NEW YORK (InsideBitcoins) — More employees are choosing to be paid in bitcoin, according to Wagepoint, an online payroll software service serving U.S. and Canadian customers. CEO Shrad told CTV News that his firm began offering the cryptocurrency compensation option last November, and had low expectations of adoption. But 10 companies have signed up to offer bitcoin wages to their employees.
“When we started off, we didn’t even think we’ll get one,” he told CTV. “What’s interesting is that we’ve actually had customers come to us because of the (Bitcoin) integration, which we were not expecting at all.”
Rao says inquiries are coming from throughout North America, though the bitcoin payment option is not currently available in the U.S. Wagepoint serves hundreds of companies in paying over 4,000 employees.
In order to remain compliant with Canadian tax laws, Wagepoint withholds taxes in Canadian dollars and then converts all or part of net pay into bitcoin.
“Really, it’s (about) what you do with your personal income at that point,” he said. “If you bought a boat with it or invest in Bitcoin — I’m not sure that’s very different from each other.”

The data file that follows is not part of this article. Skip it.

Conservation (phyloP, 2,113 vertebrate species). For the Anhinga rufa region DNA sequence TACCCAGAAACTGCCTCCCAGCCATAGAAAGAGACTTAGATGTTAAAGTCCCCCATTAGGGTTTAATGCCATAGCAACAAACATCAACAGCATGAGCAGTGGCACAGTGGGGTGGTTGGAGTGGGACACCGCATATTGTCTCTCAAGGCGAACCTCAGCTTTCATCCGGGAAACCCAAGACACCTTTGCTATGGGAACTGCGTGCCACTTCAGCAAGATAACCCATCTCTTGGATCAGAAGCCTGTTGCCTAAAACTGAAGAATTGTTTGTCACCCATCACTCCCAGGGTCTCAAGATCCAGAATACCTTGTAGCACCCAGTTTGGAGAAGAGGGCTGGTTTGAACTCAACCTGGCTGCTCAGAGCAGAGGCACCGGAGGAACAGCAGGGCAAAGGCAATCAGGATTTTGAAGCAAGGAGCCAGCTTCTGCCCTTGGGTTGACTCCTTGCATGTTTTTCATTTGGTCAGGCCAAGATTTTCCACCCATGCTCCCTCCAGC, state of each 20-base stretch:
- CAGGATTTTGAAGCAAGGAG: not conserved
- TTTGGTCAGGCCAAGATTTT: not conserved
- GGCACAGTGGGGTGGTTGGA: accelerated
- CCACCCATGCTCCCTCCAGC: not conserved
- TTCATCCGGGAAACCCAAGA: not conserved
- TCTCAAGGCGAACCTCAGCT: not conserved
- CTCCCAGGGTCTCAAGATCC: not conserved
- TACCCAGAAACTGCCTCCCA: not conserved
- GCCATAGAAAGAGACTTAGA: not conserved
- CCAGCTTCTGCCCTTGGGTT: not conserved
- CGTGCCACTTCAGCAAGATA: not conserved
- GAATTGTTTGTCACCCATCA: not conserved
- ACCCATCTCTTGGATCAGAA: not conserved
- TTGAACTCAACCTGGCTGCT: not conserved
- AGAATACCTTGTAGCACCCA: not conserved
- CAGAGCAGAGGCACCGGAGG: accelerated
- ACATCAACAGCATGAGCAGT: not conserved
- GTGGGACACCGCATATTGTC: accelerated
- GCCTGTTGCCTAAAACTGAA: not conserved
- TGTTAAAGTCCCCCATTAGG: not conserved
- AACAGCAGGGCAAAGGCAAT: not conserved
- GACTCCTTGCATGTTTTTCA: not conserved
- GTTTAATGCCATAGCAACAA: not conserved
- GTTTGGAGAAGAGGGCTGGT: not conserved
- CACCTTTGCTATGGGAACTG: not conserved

Bitpay, the popular bitcoin payment processor, recently announced a bitcoin payroll service that is in beta for employers in Georgia and South Carolina, and available to licensed payroll providers nationwide.
“Bitcoin has seen major fluctuations in value in its short life. Consequently, $100 worth of bitcoin on one paycheck will almost certainly be a different amount on later paychecks,” writes Andrew J. Masak, an associate for Atlanta-based lawfirm Seyfarth Shaw, in a firm blog post. “Therefore, any employer interested in paying employees Bitcoin should consider:
- Paying employees in traditional currency that is then converted to Bitcoin instantly;
- Paying employees a base rate that satisfies all state and federal minimum wage and overtime requirements and supplementing these wages with Bitcoins;
- If paying in Bitcoin, consider applying a wage differential for weeks in which an employee’s Bitcoin-dollar equivalent falls below the applicable minimum wage.”